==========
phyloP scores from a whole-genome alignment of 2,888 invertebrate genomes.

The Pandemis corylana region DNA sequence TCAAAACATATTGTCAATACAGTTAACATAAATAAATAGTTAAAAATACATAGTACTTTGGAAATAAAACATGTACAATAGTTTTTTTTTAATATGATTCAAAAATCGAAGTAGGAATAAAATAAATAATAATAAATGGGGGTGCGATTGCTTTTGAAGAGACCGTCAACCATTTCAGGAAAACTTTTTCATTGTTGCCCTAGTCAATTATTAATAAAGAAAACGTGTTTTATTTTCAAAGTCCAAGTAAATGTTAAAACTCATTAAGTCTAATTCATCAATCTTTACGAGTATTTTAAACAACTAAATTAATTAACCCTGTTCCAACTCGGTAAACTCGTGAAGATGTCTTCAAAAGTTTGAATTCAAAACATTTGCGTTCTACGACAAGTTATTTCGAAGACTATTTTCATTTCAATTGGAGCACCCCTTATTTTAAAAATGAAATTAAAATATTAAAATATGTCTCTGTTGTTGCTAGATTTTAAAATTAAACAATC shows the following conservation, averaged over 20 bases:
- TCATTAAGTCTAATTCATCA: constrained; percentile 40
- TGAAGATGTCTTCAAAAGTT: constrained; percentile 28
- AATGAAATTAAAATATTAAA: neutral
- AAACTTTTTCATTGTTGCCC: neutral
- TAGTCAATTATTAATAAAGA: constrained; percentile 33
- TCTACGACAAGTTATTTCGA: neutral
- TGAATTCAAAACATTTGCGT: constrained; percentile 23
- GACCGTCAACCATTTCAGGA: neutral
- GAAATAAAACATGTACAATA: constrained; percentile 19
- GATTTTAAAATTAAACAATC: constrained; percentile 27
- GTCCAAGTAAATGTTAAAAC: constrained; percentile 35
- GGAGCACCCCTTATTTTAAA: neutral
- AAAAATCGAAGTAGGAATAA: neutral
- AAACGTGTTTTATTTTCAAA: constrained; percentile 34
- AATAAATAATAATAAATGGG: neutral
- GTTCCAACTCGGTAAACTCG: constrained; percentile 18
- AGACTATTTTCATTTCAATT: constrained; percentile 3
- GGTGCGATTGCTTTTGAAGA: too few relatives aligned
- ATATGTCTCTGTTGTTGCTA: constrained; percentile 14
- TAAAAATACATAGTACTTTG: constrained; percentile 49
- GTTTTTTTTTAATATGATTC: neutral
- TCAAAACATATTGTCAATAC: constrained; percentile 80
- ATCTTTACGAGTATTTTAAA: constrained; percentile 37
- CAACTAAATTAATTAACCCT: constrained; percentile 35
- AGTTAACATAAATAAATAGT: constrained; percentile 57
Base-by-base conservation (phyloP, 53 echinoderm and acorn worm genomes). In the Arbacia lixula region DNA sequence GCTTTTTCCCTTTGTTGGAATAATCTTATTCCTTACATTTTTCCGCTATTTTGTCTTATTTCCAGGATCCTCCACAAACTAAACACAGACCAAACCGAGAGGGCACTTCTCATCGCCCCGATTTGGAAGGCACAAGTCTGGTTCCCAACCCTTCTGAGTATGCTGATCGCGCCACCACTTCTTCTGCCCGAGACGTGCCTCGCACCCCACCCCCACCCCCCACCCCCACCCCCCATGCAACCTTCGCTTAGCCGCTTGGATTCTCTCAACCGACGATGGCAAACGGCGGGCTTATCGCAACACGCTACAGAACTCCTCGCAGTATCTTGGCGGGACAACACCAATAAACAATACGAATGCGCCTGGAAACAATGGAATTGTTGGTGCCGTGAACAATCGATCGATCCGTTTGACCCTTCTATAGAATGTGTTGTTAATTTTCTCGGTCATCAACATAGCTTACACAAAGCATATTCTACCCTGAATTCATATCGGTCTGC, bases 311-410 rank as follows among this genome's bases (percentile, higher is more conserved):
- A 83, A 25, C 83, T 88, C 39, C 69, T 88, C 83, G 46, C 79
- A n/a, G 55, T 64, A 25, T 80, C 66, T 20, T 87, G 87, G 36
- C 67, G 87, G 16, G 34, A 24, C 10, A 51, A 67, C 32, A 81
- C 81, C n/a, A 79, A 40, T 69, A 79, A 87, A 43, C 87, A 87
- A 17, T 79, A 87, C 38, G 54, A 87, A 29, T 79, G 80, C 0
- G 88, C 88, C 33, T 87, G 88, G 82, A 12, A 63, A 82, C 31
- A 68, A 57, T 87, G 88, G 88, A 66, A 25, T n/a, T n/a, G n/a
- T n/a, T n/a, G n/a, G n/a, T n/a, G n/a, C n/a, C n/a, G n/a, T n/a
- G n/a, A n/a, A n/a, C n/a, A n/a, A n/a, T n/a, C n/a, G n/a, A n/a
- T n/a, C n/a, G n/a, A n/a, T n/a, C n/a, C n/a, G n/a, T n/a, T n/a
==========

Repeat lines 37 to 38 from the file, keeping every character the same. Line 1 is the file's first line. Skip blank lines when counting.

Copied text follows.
- G n/a, A n/a, A n/a, C n/a, A n/a, A n/a, T n/a, C n/a, G n/a, A n/a
- T n/a, C n/a, G n/a, A n/a, T n/a, C n/a, C n/a, G n/a, T n/a, T n/a